To capture the original exhaust hole configuration of the case, I tape the extra holes closed. In this setup, the exhaust of the liquid cooler radiator would have to flow past the motherboard and the PSU to eventually exhaust out the side. There are also less exhaust holes for the GPU. This setup is called "Air Tunnel". A sample image of the air tunnel setup is shown below:



To obtain a baseline, optimal cooling scenario, I take apart the exterior panels and open up the inside of the case to the outside. In this setup, the airflow from the GPU and the liquid cooler radiator is completely uninhibited. This setup is called "Open Air". A sample image of the open air setup is shown below:



Furthermore, I test whether raised the case higher up from the table helps with the cooling. A sample image of the raised setup is shown below:



I also compare the temperatures of the GPU when there are case fans over the GPU, air funnels over the GPU, and just bare GPU.

All in all, this comes to 18 possible setups:

CPU:
  1. Open Air (OA)
  2. Air Tunnel - Raised (ATR)
  3. Air Tunnel - Unraised (ATU)
  4. Porous - Raised (PR)
  5. Porous - Unraised (PU)

GPU:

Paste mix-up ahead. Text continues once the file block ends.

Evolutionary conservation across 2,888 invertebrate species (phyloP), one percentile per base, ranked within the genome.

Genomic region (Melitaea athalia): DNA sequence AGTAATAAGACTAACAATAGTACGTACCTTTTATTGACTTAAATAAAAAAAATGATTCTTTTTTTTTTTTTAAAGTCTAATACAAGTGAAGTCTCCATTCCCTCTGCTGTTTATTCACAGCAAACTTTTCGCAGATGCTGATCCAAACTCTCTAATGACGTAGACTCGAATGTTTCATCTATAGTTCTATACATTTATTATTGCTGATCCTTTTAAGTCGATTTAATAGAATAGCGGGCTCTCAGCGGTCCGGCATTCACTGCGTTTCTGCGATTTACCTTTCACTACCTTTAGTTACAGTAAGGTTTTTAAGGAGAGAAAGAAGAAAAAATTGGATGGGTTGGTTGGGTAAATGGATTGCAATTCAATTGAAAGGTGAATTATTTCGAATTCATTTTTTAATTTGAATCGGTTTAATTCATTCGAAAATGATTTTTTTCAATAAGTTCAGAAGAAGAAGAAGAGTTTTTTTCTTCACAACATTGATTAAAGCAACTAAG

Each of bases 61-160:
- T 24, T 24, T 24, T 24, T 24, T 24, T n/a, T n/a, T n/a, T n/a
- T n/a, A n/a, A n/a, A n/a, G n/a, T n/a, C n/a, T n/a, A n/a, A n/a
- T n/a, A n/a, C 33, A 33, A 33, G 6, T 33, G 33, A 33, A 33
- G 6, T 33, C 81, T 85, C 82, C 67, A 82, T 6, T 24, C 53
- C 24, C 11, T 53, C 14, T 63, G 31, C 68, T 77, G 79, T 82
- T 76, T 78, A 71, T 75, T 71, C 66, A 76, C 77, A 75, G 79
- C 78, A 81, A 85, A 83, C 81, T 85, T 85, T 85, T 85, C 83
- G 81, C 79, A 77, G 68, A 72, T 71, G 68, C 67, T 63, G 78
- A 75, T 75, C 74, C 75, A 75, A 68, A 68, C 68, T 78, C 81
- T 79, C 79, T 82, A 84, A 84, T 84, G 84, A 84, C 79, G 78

1. Open Air (OA)
  2. Air Tunnel - Raised - Bare (ATR - bare)
  3. Air Tunnel - Unraised - Bare (ATU - bare)
  4. Porous - Raised - Bare (PR - bare)
  5. Porous - Unraised - Bare (PU - bare)
  6. Air Tunnel - Raised - with Fan (ATR - fan)
  7. Air Tunnel - Unraised - with Fan (ATU - fan)
  8. Porous - Raised - with Fan (PR - fan)
  9. Porous - Unraised - with Fan (PU - fan)
  10. Air Tunnel - Raised - with Funnel (ATR - funnel)
  11. Air Tunnel - Unraised - with Funnel (ATU - funnel)
  12. Porous - Raised - with Funnel (PR - funnel)
  13. Porous - Unraised - with Funnel (PU - funnel)

Test Methodology:

To stress test the CPU, I run Prime95 Small FFTs for 10 minutes. To stress test the GPU, I run Unigine Valley Benchmark three times in a row. Aside from the CPU and GPU temperatures, I also measure the motherboard temperatures, hard drive temperatures, and fan speeds.

The ambient temperature is maintained at 22.8 C (73 F) for all tests.

Test Data:





Test Result Summary:




From the summary above, we can arrive at a few conclusions:

  1. For all tests, the difference between the porous setup and the air tunnel setup is about 1-2 degrees.
  2. For the CPU tests, raising the case makes the max single core and max averaged core temperatures about 3-4 degrees cooler. For the GPU tests, raising the case makes the max temperature about 8-10 degrees cooler, except for the bare GPU setups.
  3. For the CPU tests, the best, non-open-air setup produces max single core and max averaged core temperature that is about 8 degrees hotter than the open air setup. For the GPU tests, the best, non-open-air setup setup produces max temperature that is about 5 degrees hotter than the open air setup.
  4. For all tests, both hard drive temperatures do not exceed 45 C.

Next Steps:

Right now, the case feet is about 8mm tall. I want to figure out exactly how tall the case feet needs to be to achieve the same level of cooling as the raised setups.